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dc.contributor.authorCheeseman, Matthew
dc.date.accessioned2018-09-10T14:21:06Z
dc.date.available2018-09-10T14:21:06Z
dc.date.issued2018-05-04
dc.identifier.citationCheeseman, M. and Forrest, D. (2017) ‘The narrative nightclub: British cinema and the dance floor’ in Bentley, N. Bentley, Johnson, B. and Zieleniec, A. (Eds.) Teenage Kicks: Youth Subcultures in Fiction, Film and Other Media, Basingstoke: Palgrave Macmillan.en
dc.identifier.isbn9783319731889
dc.identifier.urihttp://hdl.handle.net/10545/622963
dc.description.abstractThis chapter brings together expertise in film and cultural studies to analyse representations of nightclub dancefloors in British films from the 1990s onwards: Human Traffic (Justin Kerrigan, 1999), Sorted (Alexander Jovy, 2000), Soul Boy (Shimmy Marcus, 2010), Everywhere and Nowhere (Menhaj Huda, 2011) and Northern Soul (Elaine Constantine, 2014). We use these films to identify persistent visual iconographies and accompanying ideological underpinnings within the British dancefloor film. To understand what these lms do not do, we also look by way of contrast to a film from France, Eden (Mia Hansen-Løve, 2014). Our approach links academic writing on dance music and nightclub cultures with analysis of filmic texts, and in doing so the chapter captures a sense of the wider discourse surrounding nightclubs and especially the dancefloors that often form their focus, on- and off-screen.
dc.description.sponsorshipN/Aen
dc.language.isoenen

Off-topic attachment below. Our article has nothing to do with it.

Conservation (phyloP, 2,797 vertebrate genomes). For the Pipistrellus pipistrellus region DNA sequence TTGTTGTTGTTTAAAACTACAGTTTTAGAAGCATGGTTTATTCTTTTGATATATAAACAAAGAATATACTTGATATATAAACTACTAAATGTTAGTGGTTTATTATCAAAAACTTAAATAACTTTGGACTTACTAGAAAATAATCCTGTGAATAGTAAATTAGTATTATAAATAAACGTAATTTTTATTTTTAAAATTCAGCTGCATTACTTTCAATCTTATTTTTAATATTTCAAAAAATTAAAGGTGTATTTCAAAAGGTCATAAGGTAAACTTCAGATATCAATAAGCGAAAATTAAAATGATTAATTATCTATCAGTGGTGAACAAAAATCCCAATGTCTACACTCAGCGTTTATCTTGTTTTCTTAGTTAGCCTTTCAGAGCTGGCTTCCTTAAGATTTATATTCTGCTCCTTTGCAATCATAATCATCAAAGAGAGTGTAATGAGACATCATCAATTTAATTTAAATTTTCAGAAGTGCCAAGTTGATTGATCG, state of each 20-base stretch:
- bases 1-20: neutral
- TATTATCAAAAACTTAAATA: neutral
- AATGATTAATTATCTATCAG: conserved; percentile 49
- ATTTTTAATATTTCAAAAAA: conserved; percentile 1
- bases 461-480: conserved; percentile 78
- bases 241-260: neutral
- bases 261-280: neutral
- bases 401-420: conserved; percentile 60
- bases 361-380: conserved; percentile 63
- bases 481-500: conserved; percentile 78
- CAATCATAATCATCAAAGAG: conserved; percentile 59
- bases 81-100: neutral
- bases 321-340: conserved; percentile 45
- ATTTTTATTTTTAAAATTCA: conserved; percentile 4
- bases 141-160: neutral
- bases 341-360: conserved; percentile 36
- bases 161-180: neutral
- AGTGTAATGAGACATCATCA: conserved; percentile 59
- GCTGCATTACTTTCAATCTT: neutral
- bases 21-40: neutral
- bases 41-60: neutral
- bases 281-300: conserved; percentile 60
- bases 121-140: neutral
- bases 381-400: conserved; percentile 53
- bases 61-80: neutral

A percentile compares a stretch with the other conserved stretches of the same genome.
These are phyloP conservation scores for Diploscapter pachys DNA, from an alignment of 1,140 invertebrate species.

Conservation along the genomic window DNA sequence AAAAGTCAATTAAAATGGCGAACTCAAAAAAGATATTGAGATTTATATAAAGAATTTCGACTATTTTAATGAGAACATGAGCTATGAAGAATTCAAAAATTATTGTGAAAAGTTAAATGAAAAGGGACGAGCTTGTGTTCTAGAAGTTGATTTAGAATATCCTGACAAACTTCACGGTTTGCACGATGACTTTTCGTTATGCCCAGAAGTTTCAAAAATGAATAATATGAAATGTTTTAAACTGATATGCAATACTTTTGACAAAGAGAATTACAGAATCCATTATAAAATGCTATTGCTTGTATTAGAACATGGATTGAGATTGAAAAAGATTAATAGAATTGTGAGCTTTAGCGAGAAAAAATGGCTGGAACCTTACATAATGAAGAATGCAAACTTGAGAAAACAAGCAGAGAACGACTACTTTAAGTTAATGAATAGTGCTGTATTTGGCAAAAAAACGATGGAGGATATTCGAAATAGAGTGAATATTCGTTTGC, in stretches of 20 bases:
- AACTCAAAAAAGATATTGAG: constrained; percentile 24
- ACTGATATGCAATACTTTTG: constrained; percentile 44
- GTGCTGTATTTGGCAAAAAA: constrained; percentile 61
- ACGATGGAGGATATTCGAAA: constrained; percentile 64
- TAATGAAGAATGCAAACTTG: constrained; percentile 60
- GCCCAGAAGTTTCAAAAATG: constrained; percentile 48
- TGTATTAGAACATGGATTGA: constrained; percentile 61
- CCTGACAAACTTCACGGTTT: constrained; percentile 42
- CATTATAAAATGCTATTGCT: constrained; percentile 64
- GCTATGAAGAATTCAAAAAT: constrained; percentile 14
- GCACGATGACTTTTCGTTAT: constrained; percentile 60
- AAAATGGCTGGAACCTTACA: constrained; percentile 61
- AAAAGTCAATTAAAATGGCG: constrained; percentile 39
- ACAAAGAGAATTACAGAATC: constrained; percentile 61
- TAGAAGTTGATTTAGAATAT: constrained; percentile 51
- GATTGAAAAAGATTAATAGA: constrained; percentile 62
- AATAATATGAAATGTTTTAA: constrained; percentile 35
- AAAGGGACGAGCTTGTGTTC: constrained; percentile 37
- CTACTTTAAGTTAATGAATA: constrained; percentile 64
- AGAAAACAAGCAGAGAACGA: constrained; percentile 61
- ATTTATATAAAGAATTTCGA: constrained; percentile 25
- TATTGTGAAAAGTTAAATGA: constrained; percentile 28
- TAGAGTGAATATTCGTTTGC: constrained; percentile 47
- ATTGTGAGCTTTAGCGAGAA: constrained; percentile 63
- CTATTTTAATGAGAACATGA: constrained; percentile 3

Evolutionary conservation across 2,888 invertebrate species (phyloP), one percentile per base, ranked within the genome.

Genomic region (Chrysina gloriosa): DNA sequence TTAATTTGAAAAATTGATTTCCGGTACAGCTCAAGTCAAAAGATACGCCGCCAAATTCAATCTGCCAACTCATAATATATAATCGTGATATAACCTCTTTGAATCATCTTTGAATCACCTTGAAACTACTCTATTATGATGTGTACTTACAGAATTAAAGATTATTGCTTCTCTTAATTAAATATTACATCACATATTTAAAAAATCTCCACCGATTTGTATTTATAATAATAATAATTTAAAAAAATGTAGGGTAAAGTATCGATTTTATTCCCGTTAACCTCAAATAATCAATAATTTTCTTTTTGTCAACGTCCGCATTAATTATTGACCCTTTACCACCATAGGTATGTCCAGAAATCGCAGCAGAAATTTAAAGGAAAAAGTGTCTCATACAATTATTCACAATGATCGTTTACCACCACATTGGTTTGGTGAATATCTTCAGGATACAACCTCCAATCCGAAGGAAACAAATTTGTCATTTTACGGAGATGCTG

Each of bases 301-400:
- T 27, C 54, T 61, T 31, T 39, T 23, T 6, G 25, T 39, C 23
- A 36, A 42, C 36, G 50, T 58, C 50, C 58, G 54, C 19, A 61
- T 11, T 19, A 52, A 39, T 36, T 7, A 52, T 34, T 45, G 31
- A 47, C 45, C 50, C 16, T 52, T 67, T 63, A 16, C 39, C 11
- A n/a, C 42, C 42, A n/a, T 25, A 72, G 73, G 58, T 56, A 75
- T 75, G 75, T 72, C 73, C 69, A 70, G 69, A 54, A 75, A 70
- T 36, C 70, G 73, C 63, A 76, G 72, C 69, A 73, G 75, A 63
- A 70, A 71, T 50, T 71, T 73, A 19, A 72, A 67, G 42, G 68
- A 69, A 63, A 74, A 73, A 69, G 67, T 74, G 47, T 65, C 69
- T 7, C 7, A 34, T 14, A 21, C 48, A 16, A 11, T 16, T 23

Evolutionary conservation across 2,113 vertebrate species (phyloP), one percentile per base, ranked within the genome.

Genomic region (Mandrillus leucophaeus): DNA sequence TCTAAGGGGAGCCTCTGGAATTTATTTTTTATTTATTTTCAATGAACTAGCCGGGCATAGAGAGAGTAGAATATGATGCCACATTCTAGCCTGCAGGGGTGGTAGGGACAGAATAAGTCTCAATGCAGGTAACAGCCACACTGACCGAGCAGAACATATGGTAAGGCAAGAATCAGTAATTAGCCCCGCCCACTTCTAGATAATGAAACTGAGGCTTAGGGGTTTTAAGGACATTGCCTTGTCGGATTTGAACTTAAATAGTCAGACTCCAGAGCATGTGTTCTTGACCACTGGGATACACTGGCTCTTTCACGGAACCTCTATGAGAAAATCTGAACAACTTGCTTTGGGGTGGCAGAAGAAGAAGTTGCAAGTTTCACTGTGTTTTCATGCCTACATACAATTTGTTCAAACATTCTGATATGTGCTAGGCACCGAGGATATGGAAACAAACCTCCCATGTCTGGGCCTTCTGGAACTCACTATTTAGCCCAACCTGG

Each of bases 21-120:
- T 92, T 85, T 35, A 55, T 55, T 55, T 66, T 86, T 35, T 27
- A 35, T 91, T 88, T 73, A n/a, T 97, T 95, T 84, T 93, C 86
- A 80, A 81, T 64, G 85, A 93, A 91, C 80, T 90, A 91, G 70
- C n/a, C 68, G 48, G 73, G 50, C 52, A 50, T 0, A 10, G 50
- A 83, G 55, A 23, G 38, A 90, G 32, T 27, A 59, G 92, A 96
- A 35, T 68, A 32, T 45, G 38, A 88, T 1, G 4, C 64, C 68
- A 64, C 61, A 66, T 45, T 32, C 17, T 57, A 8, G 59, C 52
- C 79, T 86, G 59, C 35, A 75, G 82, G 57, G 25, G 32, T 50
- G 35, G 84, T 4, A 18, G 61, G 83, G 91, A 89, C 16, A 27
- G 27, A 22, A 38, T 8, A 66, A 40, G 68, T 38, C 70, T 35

dc.relation.urlhttps://www.palgrave.com/gb/book/9783319731889en
dc.subjectFilmen
dc.subjectYouth cultureen
dc.subjectSubcultureen
dc.subjectCultural studiesen
dc.titleThe narrative nightclub.en
dc.typeBook chapteren
dc.contributor.departmentUniversity of Derbyen
html.description.abstractThis chapter brings together expertise in film and cultural studies to analyse representations of nightclub dancefloors in British films from the 1990s onwards: Human Traffic (Justin Kerrigan, 1999), Sorted (Alexander Jovy, 2000), Soul Boy (Shimmy Marcus, 2010), Everywhere and Nowhere (Menhaj Huda, 2011) and Northern Soul (Elaine Constantine, 2014). We use these films to identify persistent visual iconographies and accompanying ideological underpinnings within the British dancefloor film. To understand what these lms do not do, we also look by way of contrast to a film from France, Eden (Mia Hansen-Løve, 2014). Our approach links academic writing on dance music and nightclub cultures with analysis of filmic texts, and in doing so the chapter captures a sense of the wider discourse surrounding nightclubs and especially the dancefloors that often form their focus, on- and off-screen.


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